Now therefore restore the man his wife; for he is a prophet, and he shall pray for thee, and thou shalt live: and if thou restore her not, know thou that thou shalt surely die, thou, and all that are thine.
Now therefore restore the man his wife,.... Which will be a full proof and evidence to all of the integrity of thy heart, and the innocence of thine hands, which thou pleadest, and which I own:
for he is a prophet; familiar with God, dear unto him, a friend of his, to whom he communicates his secrets; is able to foretell things to come, as well as to interpret the mind of God, and instruct in the knowledge of divine things, all which agrees with Abraham's character; and he is the first man that is dignified in Scripture with the title of a prophet; so he is called in the Apocrypha:
"Beware of all whoredom, my son, and chiefly take a wife of the seed of thy fathers, and take not a strange woman to wife, which is not of thy father's tribe: for we are the children of the prophets, Noe, Abraham, Isaac, and Jacob: remember, my son, that our fathers from the beginning, even that they all married wives of their own kindred, and were blessed in their children, and their seed shall inherit the land.'' (Tobit 4:12)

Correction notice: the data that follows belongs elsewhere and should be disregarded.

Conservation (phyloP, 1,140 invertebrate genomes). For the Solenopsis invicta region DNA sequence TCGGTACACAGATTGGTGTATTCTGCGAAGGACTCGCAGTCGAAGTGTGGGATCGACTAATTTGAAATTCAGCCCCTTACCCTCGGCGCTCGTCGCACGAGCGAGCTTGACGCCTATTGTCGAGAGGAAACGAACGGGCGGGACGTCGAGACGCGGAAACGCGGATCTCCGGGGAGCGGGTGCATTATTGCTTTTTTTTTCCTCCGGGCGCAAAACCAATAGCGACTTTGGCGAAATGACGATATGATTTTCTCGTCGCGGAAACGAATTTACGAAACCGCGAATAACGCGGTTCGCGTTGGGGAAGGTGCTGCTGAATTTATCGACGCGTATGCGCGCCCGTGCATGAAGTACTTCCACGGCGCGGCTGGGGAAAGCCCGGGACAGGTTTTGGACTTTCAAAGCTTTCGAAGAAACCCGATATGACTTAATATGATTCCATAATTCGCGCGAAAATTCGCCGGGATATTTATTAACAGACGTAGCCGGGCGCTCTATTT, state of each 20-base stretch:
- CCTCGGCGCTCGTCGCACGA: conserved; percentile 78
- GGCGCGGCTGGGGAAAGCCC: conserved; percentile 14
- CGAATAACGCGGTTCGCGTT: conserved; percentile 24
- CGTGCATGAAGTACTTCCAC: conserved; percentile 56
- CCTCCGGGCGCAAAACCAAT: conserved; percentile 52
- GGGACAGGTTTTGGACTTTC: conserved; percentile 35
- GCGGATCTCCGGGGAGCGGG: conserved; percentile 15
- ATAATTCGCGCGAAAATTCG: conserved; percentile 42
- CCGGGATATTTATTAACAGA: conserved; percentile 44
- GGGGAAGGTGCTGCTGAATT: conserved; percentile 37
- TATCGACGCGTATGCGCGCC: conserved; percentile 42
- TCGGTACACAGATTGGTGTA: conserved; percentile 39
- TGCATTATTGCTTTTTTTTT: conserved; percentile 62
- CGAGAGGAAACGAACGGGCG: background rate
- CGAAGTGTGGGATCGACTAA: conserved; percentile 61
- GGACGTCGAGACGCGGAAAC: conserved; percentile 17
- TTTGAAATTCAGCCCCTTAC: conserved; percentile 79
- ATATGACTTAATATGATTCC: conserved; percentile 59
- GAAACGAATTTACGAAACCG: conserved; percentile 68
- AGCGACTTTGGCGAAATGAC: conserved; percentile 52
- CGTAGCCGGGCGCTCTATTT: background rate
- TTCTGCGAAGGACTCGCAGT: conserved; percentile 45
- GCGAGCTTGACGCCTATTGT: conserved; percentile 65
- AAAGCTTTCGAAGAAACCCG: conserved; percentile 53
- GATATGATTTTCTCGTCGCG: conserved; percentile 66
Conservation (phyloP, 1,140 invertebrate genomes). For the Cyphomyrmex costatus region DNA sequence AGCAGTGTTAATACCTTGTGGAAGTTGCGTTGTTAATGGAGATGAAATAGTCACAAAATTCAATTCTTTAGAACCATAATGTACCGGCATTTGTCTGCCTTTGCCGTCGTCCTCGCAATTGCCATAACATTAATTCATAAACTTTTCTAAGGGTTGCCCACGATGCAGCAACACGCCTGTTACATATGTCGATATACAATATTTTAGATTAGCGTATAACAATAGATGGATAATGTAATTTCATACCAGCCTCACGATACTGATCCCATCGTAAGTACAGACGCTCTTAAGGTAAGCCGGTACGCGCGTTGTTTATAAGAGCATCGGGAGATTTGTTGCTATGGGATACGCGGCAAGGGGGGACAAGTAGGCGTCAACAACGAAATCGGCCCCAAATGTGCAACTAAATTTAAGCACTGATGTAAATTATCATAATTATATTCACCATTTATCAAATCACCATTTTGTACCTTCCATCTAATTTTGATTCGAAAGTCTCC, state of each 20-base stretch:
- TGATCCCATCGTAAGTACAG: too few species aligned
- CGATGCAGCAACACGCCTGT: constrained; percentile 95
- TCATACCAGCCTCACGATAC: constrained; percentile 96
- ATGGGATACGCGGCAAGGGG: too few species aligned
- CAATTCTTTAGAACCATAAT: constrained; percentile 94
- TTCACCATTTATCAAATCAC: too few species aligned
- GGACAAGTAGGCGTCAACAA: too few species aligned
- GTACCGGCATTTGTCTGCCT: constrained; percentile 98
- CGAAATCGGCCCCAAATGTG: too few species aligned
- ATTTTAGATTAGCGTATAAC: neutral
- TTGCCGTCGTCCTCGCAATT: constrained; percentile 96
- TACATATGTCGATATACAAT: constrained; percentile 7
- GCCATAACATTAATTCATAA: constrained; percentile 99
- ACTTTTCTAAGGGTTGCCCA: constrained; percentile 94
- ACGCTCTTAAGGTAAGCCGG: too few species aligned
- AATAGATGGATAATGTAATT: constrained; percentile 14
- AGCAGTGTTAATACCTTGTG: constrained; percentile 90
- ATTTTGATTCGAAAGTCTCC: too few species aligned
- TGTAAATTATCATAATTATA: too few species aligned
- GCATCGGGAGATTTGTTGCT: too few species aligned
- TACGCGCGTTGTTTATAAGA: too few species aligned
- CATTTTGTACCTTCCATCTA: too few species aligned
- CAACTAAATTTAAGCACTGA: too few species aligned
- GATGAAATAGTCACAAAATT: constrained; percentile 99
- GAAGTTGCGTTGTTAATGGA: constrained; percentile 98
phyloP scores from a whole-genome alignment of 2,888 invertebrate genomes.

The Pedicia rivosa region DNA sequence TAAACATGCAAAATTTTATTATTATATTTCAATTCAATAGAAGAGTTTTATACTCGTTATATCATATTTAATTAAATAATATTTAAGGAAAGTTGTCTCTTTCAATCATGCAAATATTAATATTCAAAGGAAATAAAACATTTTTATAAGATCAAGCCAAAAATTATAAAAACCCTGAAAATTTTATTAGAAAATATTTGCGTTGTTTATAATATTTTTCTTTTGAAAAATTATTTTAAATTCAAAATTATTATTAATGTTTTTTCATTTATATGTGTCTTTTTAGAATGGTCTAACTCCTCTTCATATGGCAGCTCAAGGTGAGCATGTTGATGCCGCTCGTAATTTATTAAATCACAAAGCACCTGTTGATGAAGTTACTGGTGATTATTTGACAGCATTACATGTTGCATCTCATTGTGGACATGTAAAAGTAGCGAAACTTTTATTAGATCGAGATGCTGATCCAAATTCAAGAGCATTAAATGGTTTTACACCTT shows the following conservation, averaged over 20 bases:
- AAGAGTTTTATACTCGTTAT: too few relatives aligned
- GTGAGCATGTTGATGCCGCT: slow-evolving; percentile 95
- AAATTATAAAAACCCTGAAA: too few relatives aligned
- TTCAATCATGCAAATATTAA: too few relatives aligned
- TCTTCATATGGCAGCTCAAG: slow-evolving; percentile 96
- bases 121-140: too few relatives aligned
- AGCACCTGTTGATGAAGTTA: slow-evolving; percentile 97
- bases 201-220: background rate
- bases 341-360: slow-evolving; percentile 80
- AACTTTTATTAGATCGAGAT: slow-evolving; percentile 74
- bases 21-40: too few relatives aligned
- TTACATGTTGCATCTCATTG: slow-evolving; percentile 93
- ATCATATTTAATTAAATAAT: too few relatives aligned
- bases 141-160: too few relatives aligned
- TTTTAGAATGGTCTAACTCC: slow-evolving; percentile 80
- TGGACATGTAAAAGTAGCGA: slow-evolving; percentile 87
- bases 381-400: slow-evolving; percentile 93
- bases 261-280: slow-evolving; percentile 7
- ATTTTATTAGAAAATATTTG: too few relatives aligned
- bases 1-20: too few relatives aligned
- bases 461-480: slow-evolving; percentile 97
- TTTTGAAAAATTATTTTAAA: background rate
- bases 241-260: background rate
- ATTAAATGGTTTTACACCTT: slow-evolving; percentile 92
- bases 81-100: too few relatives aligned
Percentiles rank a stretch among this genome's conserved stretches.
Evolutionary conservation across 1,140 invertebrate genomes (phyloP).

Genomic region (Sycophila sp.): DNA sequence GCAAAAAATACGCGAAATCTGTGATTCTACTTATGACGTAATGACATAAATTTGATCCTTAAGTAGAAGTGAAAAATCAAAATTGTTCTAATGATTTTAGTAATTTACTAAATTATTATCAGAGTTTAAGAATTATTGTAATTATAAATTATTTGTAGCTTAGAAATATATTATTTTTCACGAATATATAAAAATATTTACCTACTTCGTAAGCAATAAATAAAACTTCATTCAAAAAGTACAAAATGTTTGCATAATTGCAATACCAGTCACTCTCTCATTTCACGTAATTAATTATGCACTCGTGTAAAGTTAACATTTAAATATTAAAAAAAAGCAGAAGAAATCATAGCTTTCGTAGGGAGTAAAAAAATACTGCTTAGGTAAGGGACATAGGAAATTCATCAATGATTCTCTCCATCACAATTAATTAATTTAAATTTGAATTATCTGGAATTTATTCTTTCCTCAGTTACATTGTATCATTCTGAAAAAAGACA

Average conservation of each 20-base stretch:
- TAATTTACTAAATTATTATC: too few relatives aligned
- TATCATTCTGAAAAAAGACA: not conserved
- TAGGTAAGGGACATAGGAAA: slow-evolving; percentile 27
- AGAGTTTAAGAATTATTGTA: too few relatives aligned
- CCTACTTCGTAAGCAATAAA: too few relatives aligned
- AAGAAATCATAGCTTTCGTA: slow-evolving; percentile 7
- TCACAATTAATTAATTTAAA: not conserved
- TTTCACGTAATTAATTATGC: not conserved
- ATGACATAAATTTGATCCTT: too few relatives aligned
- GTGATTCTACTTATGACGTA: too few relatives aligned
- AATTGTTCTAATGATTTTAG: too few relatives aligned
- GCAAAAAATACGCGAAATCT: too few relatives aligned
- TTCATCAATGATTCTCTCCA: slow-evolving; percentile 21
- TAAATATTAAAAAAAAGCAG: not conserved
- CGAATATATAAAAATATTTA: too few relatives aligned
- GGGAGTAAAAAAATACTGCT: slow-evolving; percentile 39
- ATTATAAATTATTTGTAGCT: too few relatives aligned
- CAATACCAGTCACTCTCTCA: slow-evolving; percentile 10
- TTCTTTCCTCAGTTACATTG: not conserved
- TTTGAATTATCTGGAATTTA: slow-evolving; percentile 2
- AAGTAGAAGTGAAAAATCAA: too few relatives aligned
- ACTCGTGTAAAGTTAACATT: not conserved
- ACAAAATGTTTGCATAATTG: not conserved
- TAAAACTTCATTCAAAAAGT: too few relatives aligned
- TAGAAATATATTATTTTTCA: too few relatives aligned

Jarchi thinks this is observed to encourage Abimelech to return his wife to him, because being a prophet he knew he had not touched her, and therefore would receive her more readily, and entertain no ill opinion of her; but rather it is mentioned for the reason following:
and he shall pray for thee, and thou shalt live; it being one part of the business of a prophet to pray for others, and make intercession for them, especially in any distress or trouble, see Jeremiah 27:18. Prophets were praying persons, had usually a great gift in prayer, and great power with God, and prevailed with him for the good of others; and such an one was Abraham; and it is here intimated, that upon the restoration of his wife to him, as he was familiar with God, and had an interest with him, he would make use of it, and pray for Abimelech, that whatsoever offence he had been guilty of to God or men, it might be forgiven, and that he might be healed of the disease with which he was smitten, and so recover of it, and live in health and happiness:
and if thou restore her not, know thou, that thou shalt surely die,
thou, and all that are thine: if he proceeded to take her to be his wife, and defile her, he is strongly assured that he should die, death being the punishment for adultery before the law of Moses, see
Genesis 38:24; and not only he, but all his family, especially such who had been, or would be accessory to this affair, and even all who might he justly punished of God for other sins they had committed; and Abimelech being punished, both in his own person, and in his servants and subjects, the greater his punishment was, the greater abhorrence and detestation was shown to the sin he would be guilty of, to deter him from which this threatening is given out.